- Draftable – That is, the user does not have to complete the entire form in one sitting. Rather, the user can complete pieces of the form over time. When they’ve entered all the required information, they can then submit the completed form.
- Single or multiple responses - You can configure the form to allow the user to submit either a single response or multiple responses per form.
- Email the response – Using the Rules module, you can specify to whom the response should be emailed.
The responses to this form are stored as nodes with an entity type of “Entityform Submission”. You can access the responses using the Views module or manipulate the data using any entity aware module.
When should I use Entityform?
This is a somewhat difficult question to answer at this point as we need to understand the differences between Entityform and the other survey type solutions. So please let me address this question at the end of this article.
How does Entityform differ from other solutions?
Although Entityform is powerful tool, it is not always the best solution. There are many ways to create survey type forms. Unfortunately, I do not have time to compare Entityform to all of the different methods. Therefore, I will compare Entityform to Content Type and the Webform module. Webform is one of the other big players in the survey arena.
While these "survey" forms enable you to capture important information from your site's visitors, this information would normally not be your "site content". For example, let's assume you are developing a web site for a company that owns apartment complexes. The site content, which is view-able by all visitors, would contain articles about the different complexes and their amenities, locations, and nearby attractions. The main goal of the site would be to entice the viewer to submit an application to rent an apartment. However, this application would never become "site content". That is, the application information would not be published on the web site for all visitors to view.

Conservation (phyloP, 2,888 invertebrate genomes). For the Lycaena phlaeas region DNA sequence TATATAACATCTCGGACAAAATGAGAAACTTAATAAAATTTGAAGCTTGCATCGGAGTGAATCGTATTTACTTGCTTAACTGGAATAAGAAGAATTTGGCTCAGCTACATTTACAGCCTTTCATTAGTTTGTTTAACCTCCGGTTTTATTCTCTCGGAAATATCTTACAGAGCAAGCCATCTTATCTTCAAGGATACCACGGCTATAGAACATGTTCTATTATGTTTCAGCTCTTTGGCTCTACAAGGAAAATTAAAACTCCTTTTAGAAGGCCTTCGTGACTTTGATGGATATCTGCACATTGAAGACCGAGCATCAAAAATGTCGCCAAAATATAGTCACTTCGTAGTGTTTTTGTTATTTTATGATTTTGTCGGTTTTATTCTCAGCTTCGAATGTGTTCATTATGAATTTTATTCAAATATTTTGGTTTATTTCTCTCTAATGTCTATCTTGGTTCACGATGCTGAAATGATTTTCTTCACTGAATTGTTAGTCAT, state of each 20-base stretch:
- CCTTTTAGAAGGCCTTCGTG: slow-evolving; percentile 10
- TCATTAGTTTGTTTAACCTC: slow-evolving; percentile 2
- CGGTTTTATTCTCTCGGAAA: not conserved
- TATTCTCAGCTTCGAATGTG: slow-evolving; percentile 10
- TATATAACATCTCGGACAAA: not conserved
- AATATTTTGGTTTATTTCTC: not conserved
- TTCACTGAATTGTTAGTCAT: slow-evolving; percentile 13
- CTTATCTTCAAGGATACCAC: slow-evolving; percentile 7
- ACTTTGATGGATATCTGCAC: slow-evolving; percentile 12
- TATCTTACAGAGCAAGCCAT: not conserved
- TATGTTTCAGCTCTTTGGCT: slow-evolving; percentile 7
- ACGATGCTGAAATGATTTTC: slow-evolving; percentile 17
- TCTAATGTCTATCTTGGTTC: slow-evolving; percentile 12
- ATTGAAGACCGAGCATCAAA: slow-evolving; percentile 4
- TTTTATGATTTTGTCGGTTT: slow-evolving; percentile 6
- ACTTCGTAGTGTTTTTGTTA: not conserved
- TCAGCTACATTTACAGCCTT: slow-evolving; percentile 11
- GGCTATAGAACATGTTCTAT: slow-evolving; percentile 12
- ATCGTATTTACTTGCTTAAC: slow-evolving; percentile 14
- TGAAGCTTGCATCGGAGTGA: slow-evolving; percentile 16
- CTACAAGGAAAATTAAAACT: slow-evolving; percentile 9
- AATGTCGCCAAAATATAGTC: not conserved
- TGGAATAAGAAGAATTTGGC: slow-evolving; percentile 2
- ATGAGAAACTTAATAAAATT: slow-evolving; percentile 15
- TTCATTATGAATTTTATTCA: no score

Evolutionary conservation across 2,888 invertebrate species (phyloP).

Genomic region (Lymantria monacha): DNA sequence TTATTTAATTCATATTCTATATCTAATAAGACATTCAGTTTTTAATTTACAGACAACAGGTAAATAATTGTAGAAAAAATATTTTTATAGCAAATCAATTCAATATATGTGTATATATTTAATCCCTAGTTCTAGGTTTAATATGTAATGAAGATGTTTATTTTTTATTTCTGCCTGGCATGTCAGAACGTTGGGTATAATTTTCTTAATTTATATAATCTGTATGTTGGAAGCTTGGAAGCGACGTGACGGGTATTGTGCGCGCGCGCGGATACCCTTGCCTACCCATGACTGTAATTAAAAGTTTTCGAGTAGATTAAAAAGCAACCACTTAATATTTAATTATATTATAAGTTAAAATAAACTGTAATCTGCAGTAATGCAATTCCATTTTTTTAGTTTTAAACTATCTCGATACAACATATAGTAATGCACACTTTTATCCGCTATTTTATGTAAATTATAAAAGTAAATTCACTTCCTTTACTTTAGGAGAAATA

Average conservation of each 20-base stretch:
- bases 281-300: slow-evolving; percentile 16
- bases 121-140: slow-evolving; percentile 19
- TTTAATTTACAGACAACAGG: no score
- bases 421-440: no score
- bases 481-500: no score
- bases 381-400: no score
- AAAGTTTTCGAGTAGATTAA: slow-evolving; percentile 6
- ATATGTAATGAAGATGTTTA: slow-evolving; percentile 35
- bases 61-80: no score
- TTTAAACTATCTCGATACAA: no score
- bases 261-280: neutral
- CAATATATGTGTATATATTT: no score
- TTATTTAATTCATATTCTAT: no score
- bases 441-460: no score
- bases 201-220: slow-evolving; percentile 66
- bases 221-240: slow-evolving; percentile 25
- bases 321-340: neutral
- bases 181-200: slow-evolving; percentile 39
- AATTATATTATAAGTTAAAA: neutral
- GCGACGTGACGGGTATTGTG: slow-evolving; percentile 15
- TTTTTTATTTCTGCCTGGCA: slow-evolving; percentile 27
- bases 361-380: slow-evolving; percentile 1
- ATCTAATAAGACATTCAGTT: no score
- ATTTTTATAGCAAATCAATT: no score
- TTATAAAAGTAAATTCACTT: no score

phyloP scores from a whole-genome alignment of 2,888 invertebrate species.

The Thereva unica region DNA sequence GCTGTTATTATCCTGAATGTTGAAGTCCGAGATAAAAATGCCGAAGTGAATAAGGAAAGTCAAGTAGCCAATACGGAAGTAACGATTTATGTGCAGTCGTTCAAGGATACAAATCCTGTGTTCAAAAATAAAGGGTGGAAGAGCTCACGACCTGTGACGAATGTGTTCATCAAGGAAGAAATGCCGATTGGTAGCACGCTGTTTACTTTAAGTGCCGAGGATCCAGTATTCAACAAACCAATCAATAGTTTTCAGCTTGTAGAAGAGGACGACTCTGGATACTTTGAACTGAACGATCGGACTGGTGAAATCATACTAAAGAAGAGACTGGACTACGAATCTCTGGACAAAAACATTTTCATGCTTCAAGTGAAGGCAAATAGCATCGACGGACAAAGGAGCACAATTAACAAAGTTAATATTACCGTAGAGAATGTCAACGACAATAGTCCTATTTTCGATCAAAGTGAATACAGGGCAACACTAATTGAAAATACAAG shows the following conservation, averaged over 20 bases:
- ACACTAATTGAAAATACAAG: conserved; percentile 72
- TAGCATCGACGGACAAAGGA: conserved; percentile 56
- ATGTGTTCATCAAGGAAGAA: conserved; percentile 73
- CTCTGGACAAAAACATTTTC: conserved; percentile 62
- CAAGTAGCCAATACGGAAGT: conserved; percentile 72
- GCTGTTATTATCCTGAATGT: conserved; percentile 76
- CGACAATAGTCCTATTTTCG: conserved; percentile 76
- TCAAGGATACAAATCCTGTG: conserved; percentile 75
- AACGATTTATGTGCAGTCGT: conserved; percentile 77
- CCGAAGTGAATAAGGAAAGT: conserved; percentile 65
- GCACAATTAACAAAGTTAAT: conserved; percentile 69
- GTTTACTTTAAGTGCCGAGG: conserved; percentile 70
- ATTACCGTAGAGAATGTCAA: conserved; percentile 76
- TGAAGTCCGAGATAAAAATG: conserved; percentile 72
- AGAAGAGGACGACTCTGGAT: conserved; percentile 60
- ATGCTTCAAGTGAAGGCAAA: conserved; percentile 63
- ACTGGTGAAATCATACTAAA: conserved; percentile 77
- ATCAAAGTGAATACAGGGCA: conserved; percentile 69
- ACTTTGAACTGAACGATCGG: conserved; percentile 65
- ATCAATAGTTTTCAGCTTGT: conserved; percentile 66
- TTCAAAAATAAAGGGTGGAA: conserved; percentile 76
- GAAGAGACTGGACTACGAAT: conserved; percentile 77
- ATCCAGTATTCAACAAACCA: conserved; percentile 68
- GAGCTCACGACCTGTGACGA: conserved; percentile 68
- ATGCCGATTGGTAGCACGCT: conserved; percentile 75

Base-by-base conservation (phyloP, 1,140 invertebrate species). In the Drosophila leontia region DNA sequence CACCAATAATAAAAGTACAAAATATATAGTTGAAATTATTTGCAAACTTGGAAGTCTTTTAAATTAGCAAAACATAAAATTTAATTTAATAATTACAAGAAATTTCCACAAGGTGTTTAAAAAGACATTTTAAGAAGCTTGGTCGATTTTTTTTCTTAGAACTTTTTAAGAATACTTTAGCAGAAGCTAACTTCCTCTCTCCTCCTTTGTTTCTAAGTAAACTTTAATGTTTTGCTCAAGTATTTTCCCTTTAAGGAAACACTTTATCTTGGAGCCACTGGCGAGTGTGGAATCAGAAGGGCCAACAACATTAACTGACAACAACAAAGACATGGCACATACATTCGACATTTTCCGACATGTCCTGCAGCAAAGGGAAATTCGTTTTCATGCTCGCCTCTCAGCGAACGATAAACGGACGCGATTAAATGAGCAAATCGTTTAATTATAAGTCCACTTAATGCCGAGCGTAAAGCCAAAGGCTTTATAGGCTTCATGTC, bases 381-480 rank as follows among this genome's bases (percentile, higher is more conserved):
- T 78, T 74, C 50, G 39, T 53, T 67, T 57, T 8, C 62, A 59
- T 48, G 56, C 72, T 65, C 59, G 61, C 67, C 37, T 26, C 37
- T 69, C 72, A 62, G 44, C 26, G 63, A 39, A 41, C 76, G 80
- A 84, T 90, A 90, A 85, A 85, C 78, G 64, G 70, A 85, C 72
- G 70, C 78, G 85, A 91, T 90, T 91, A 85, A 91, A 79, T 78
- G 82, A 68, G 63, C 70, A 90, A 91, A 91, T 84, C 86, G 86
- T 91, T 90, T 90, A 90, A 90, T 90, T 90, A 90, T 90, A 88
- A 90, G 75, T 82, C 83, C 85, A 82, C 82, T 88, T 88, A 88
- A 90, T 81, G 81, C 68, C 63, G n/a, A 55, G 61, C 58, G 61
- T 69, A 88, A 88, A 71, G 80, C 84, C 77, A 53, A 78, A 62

That, in a nutshell, is the difference between survey / application information and site content! Site content is meant to be viewed by most, if not all, of your site visitors. Surveys or application type forms are not meant to be viewed by the general public. Rather, they are normally viewed by the person who completes the form and the person(s) who processes the form.
This basic difference is critical to understanding when to use survey modules such as Entityform and Webform and when to use Content Types such as articles or basic page.